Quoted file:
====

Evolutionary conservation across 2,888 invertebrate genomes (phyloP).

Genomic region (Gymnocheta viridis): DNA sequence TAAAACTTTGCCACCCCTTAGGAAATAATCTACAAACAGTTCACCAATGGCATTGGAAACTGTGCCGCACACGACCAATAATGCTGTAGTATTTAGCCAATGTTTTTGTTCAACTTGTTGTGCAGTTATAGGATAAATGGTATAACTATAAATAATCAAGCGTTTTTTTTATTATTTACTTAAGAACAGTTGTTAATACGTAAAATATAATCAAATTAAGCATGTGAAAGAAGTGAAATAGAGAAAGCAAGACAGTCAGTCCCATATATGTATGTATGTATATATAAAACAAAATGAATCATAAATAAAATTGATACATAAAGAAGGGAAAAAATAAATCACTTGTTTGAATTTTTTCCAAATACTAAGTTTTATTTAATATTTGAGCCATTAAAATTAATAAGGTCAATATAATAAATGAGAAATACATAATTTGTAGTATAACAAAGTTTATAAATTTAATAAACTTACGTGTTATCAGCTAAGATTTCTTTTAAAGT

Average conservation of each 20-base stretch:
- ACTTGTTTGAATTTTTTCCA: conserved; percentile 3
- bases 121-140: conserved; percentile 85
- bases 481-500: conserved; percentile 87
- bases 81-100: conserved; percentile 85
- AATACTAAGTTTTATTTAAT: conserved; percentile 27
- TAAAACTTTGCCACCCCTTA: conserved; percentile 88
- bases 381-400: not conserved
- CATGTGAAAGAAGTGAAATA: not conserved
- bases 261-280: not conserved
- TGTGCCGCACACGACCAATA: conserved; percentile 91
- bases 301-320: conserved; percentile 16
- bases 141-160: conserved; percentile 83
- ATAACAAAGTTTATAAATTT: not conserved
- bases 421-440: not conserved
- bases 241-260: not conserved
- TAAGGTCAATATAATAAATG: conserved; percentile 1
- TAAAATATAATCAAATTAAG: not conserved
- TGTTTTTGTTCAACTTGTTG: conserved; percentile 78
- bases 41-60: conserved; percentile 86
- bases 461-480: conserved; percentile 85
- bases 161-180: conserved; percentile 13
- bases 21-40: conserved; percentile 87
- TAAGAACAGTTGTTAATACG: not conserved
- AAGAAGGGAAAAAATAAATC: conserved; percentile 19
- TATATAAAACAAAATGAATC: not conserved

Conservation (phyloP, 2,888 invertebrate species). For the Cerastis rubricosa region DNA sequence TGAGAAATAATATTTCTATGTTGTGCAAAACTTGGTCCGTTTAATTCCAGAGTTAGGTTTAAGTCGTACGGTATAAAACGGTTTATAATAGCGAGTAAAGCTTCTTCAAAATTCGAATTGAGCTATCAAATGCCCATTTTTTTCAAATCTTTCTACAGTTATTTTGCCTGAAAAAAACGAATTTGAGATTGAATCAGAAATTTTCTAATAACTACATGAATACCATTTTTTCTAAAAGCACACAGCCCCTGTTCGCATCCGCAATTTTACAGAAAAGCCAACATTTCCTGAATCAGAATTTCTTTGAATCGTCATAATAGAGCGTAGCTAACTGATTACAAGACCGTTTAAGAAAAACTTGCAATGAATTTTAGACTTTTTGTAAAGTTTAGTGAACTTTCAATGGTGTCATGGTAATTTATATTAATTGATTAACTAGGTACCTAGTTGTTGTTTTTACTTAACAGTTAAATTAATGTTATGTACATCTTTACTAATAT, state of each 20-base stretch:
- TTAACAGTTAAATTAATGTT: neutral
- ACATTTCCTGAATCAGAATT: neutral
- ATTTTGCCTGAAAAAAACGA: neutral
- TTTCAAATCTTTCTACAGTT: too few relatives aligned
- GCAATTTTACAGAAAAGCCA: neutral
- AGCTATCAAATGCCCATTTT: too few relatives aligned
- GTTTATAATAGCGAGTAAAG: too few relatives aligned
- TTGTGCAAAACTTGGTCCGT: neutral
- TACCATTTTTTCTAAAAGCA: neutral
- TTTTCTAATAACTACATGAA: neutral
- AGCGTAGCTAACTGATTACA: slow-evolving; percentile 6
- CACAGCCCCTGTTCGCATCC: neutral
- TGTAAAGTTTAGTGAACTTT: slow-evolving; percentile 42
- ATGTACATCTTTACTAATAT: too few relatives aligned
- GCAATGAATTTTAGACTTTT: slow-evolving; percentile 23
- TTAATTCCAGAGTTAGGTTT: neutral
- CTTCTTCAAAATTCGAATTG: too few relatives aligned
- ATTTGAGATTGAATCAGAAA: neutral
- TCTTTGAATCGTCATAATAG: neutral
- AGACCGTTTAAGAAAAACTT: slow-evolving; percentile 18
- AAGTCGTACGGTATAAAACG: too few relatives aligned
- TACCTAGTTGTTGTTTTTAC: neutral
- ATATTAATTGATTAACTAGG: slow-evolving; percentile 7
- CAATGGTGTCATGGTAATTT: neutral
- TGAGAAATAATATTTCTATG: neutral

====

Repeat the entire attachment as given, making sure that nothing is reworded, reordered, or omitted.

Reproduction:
Evolutionary conservation across 2,888 invertebrate genomes (phyloP).

Genomic region (Gymnocheta viridis): DNA sequence TAAAACTTTGCCACCCCTTAGGAAATAATCTACAAACAGTTCACCAATGGCATTGGAAACTGTGCCGCACACGACCAATAATGCTGTAGTATTTAGCCAATGTTTTTGTTCAACTTGTTGTGCAGTTATAGGATAAATGGTATAACTATAAATAATCAAGCGTTTTTTTTATTATTTACTTAAGAACAGTTGTTAATACGTAAAATATAATCAAATTAAGCATGTGAAAGAAGTGAAATAGAGAAAGCAAGACAGTCAGTCCCATATATGTATGTATGTATATATAAAACAAAATGAATCATAAATAAAATTGATACATAAAGAAGGGAAAAAATAAATCACTTGTTTGAATTTTTTCCAAATACTAAGTTTTATTTAATATTTGAGCCATTAAAATTAATAAGGTCAATATAATAAATGAGAAATACATAATTTGTAGTATAACAAAGTTTATAAATTTAATAAACTTACGTGTTATCAGCTAAGATTTCTTTTAAAGT

Average conservation of each 20-base stretch:
- ACTTGTTTGAATTTTTTCCA: conserved; percentile 3
- bases 121-140: conserved; percentile 85
- bases 481-500: conserved; percentile 87
- bases 81-100: conserved; percentile 85
- AATACTAAGTTTTATTTAAT: conserved; percentile 27
- TAAAACTTTGCCACCCCTTA: conserved; percentile 88
- bases 381-400: not conserved
- CATGTGAAAGAAGTGAAATA: not conserved
- bases 261-280: not conserved
- TGTGCCGCACACGACCAATA: conserved; percentile 91
- bases 301-320: conserved; percentile 16
- bases 141-160: conserved; percentile 83
- ATAACAAAGTTTATAAATTT: not conserved
- bases 421-440: not conserved
- bases 241-260: not conserved
- TAAGGTCAATATAATAAATG: conserved; percentile 1
- TAAAATATAATCAAATTAAG: not conserved
- TGTTTTTGTTCAACTTGTTG: conserved; percentile 78
- bases 41-60: conserved; percentile 86
- bases 461-480: conserved; percentile 85
- bases 161-180: conserved; percentile 13
- bases 21-40: conserved; percentile 87
- TAAGAACAGTTGTTAATACG: not conserved
- AAGAAGGGAAAAAATAAATC: conserved; percentile 19
- TATATAAAACAAAATGAATC: not conserved

Conservation (phyloP, 2,888 invertebrate species). For the Cerastis rubricosa region DNA sequence TGAGAAATAATATTTCTATGTTGTGCAAAACTTGGTCCGTTTAATTCCAGAGTTAGGTTTAAGTCGTACGGTATAAAACGGTTTATAATAGCGAGTAAAGCTTCTTCAAAATTCGAATTGAGCTATCAAATGCCCATTTTTTTCAAATCTTTCTACAGTTATTTTGCCTGAAAAAAACGAATTTGAGATTGAATCAGAAATTTTCTAATAACTACATGAATACCATTTTTTCTAAAAGCACACAGCCCCTGTTCGCATCCGCAATTTTACAGAAAAGCCAACATTTCCTGAATCAGAATTTCTTTGAATCGTCATAATAGAGCGTAGCTAACTGATTACAAGACCGTTTAAGAAAAACTTGCAATGAATTTTAGACTTTTTGTAAAGTTTAGTGAACTTTCAATGGTGTCATGGTAATTTATATTAATTGATTAACTAGGTACCTAGTTGTTGTTTTTACTTAACAGTTAAATTAATGTTATGTACATCTTTACTAATAT, state of each 20-base stretch:
- TTAACAGTTAAATTAATGTT: neutral
- ACATTTCCTGAATCAGAATT: neutral
- ATTTTGCCTGAAAAAAACGA: neutral
- TTTCAAATCTTTCTACAGTT: too few relatives aligned
- GCAATTTTACAGAAAAGCCA: neutral
- AGCTATCAAATGCCCATTTT: too few relatives aligned
- GTTTATAATAGCGAGTAAAG: too few relatives aligned
- TTGTGCAAAACTTGGTCCGT: neutral
- TACCATTTTTTCTAAAAGCA: neutral
- TTTTCTAATAACTACATGAA: neutral
- AGCGTAGCTAACTGATTACA: slow-evolving; percentile 6
- CACAGCCCCTGTTCGCATCC: neutral
- TGTAAAGTTTAGTGAACTTT: slow-evolving; percentile 42
- ATGTACATCTTTACTAATAT: too few relatives aligned
- GCAATGAATTTTAGACTTTT: slow-evolving; percentile 23
- TTAATTCCAGAGTTAGGTTT: neutral
- CTTCTTCAAAATTCGAATTG: too few relatives aligned
- ATTTGAGATTGAATCAGAAA: neutral
- TCTTTGAATCGTCATAATAG: neutral
- AGACCGTTTAAGAAAAACTT: slow-evolving; percentile 18
- AAGTCGTACGGTATAAAACG: too few relatives aligned
- TACCTAGTTGTTGTTTTTAC: neutral
- ATATTAATTGATTAACTAGG: slow-evolving; percentile 7
- CAATGGTGTCATGGTAATTT: neutral
- TGAGAAATAATATTTCTATG: neutral